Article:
Twenty-five years ago, a UH Hilo biologist tagged 7,000 trees in a declining Hawai‘i Island rainforest. A recent survey of the site reveals conservationists’ efforts are paying off.
Researchers at the University of Hawai‘i at Hilo waited 25 years for field results from a study investigating whether Hawai‘i Island’s higher-elevation tropical forests could rejuvenate after destructive cattle and pigs were fenced out. The recent discovery of new and thriving growth of keiki ʻōhiʻa and koa in the studied area is good news about the forests’ native trees and the threatened bird species for whom the trees provide habitat.
UH Hilo scientists Patrick J. Hart, Thomas Ibanez, Shea Uehana, and Joshua Pang-Ching‘s paper, “Forest regeneration following ungulate removal in a montane Hawaiian wet forest,” was published January in the journal Restoration Ecology. Hart is a professor and Ibanez a post-doctoral fellow, both from UH Hilo’s biology department. Uehana and Pang-Ching are recent alumni of UH Hilo’s graduate program in tropical conservation biology and environmental science.
Hawai‘i Island’s tropical forests evolved without large herbivores and were ill-prepared to withstand their arrival in the 18th century. Cattle were introduced to the island in 1793, and their numbers increased rapidly, with feral cattle roaming the island freely. By 1960, 65 percent of the island was grazing land, most of which was formerly forest, and the cattle also were allowed to graze the remaining forested areas. Following the introduction of cattle, feral pigs were introduced and also caused extensive damage to forests through their rooting behavior and eating of seedlings and saplings.
In 1985, Hakalau Forest National Wildlife Refuge was established to preserve approximately 13,000 hectares of higher-elevation wet forest that had been impacted by cattle and pigs. The conservationists fenced off large tracts of the preserve and by 1992 had removed all remaining cattle, most of which had become feral. Subsequently, thousands of feral pigs were removed, mainly through hunting.
In the mid-1990s, after the cattle were removed, Hart, who was then a doctoral student studying the refuge as a bird habitat, measured and tagged 7,000 trees in some of the fenced-off areas. For the 2020 paper, Hart and his colleagues returned to the same areas he had studied 25 years earlier.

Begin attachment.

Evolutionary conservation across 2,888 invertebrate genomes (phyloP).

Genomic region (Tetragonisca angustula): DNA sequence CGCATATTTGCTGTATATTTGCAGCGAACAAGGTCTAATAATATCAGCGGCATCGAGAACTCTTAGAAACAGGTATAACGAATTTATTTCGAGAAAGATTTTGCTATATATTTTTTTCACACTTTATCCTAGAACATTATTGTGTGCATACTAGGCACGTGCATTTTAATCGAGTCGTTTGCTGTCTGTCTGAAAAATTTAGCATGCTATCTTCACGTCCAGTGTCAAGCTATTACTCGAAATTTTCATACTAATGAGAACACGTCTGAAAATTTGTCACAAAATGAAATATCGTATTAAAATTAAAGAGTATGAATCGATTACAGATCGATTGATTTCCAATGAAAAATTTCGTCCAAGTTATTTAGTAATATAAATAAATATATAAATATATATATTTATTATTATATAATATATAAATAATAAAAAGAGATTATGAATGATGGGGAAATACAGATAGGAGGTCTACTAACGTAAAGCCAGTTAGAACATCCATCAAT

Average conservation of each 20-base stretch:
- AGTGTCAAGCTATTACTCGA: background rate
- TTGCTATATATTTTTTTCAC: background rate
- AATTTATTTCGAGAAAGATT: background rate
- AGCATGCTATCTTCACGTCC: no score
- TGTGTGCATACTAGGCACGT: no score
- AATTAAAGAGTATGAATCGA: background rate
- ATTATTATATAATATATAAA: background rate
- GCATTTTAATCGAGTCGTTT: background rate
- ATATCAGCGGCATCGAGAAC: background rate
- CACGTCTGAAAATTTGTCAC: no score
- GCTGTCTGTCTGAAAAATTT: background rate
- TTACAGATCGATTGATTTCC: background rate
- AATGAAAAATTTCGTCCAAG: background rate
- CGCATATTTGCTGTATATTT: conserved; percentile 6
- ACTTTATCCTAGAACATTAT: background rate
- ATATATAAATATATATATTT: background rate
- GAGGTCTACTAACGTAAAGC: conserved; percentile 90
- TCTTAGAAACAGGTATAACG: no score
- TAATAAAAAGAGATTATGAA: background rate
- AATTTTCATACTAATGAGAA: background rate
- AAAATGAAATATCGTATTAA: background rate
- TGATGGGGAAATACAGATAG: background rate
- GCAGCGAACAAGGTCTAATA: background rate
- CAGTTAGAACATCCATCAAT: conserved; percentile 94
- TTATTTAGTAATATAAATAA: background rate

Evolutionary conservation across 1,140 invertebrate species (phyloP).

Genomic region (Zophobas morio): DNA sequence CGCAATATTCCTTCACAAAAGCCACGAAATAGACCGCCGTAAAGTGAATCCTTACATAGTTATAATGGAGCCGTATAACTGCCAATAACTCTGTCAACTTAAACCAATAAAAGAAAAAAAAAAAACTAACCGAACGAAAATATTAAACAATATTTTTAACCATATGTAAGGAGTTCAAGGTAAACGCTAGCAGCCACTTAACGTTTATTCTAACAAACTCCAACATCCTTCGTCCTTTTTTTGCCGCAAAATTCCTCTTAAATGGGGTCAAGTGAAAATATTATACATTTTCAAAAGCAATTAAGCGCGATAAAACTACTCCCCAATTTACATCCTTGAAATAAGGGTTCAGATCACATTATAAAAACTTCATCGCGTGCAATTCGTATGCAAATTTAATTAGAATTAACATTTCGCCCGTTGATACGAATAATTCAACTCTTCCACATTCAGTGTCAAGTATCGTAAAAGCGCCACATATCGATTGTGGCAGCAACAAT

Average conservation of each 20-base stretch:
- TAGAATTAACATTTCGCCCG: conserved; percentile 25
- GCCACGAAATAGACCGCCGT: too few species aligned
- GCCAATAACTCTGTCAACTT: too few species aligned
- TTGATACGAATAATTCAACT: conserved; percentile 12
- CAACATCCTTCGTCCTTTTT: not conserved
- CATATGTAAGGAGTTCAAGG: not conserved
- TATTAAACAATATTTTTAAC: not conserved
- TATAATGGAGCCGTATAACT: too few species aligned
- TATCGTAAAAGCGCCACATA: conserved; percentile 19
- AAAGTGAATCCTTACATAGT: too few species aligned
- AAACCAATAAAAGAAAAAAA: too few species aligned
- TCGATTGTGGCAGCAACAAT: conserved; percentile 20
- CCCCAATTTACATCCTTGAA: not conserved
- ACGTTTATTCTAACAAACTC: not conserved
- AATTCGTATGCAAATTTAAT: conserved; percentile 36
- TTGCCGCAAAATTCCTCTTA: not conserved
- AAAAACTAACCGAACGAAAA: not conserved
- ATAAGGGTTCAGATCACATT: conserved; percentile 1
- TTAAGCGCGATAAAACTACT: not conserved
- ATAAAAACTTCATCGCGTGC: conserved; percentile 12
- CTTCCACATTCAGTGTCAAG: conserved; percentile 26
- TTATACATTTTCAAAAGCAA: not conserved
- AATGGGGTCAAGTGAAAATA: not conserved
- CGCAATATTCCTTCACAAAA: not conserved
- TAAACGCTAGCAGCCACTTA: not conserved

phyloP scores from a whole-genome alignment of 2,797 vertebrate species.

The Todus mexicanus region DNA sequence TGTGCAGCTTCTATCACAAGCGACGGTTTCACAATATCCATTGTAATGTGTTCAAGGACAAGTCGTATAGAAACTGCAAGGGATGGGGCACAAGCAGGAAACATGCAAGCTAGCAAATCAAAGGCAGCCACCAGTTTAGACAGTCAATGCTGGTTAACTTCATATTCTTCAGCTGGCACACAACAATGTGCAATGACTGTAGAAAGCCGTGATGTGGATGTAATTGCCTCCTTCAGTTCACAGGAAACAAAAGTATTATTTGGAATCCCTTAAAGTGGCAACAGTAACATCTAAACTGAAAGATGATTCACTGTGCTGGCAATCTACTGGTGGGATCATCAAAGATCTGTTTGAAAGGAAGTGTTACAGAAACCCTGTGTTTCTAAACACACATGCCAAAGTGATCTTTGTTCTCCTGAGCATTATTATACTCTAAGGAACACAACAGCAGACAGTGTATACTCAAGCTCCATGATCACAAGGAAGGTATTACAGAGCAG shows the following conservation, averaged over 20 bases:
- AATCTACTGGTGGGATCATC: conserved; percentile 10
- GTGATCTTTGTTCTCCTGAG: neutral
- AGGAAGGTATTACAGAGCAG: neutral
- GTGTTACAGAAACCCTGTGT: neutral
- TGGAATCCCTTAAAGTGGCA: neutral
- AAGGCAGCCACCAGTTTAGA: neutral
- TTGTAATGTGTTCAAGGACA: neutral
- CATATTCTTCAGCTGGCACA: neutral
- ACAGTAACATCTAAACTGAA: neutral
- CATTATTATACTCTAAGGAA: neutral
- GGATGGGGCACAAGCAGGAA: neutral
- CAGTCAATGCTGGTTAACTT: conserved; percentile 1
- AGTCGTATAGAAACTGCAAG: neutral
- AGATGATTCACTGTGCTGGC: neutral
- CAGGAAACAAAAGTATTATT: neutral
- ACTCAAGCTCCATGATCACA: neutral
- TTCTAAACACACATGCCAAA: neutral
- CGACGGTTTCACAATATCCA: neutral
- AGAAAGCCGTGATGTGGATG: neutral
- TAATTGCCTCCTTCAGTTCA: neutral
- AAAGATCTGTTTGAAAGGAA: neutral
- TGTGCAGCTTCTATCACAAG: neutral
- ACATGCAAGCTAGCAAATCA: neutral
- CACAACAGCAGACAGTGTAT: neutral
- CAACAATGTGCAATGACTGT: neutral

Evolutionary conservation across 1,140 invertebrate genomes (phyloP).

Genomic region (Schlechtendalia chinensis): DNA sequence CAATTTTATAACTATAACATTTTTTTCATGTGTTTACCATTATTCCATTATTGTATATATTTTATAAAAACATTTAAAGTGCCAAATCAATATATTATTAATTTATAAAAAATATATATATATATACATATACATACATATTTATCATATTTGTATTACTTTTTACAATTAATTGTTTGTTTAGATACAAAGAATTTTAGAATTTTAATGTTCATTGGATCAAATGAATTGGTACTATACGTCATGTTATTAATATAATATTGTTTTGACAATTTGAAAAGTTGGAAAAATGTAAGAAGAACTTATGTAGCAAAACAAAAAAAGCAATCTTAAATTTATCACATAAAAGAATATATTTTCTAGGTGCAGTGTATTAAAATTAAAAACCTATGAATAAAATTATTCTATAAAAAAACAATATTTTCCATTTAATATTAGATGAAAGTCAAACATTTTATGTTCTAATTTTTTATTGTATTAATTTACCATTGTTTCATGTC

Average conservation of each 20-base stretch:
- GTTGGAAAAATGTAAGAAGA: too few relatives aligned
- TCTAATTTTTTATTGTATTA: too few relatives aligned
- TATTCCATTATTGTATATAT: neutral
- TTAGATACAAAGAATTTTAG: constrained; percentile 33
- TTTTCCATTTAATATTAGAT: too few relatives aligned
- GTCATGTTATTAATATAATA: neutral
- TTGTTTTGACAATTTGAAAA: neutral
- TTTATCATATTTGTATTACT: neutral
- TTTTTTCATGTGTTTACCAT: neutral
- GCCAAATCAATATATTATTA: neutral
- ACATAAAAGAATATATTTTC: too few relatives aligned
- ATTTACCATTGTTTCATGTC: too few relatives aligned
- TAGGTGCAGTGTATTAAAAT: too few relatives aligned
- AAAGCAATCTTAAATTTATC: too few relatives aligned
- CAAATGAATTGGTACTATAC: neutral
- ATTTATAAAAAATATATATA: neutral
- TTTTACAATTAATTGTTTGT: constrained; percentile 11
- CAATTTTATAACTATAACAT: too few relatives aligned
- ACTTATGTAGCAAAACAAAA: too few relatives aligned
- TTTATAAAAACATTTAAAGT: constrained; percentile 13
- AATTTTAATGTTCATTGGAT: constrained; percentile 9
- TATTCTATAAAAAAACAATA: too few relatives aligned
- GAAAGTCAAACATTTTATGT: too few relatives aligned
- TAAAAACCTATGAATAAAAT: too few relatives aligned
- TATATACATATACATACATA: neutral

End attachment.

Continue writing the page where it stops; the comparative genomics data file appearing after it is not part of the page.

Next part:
The goal of the Hakalau Forest National Wildlife Refuge project was to allow the forest to passively regenerate, mainly to improve habitat for a number of threatened and endangered native Hawaiian forest bird species, but also to increase native plant diversity and native Hawaiian forest cover.
The new paper by Hart and his colleagues demonstrates that the refuge has been largely successful. “We were able to demonstrate that passive restoration can work in these upper elevation areas,” says Hart. “It’s a positive story because the bird habitat is regenerating.”
“When we returned to those areas that I had studied 25 years ago, we found 4,000 new recruits [young trees] five cm in diameter in those same plots,” says Hart. “Going up there 25 years ago you would see mostly medium to large trees with very little understory, but now you see lots of keiki.”
Hart was particularly pleased by the fast recovery of the native koa trees (Acacia koa). “The fencing allowed this new cohort of koa trees to come up just in time,” he says. “The koa trees get big, they grow fast, and can live for 200 years, so they’re very important for the bird species up there.”
Hart says one lesson from the team’s research is that in certain cases, passive conservation management can be effective. “Often in Hawai‘i when the non-native plants come in and out compete the native species, it requires active management and active weeding,” says Hart. “In this case, the refuge is basically doing passive management, although some maintenance of the fencing is required.”
Hart notes that the reason the restoration was successful without active management may be because the forest had not yet been completely converted into grassland, and there was still relatively intact forest left nearby, which helped the native trees to come back on their own. “Once the natives make a canopy they can shade out the invasives,” he notes.
Story by Leah Sherwood, a graduate student in the tropical conservation biology and environmental science program at UH Hilo. She received her bachelor of science in biology and bachelor of arts in English from Boise State University.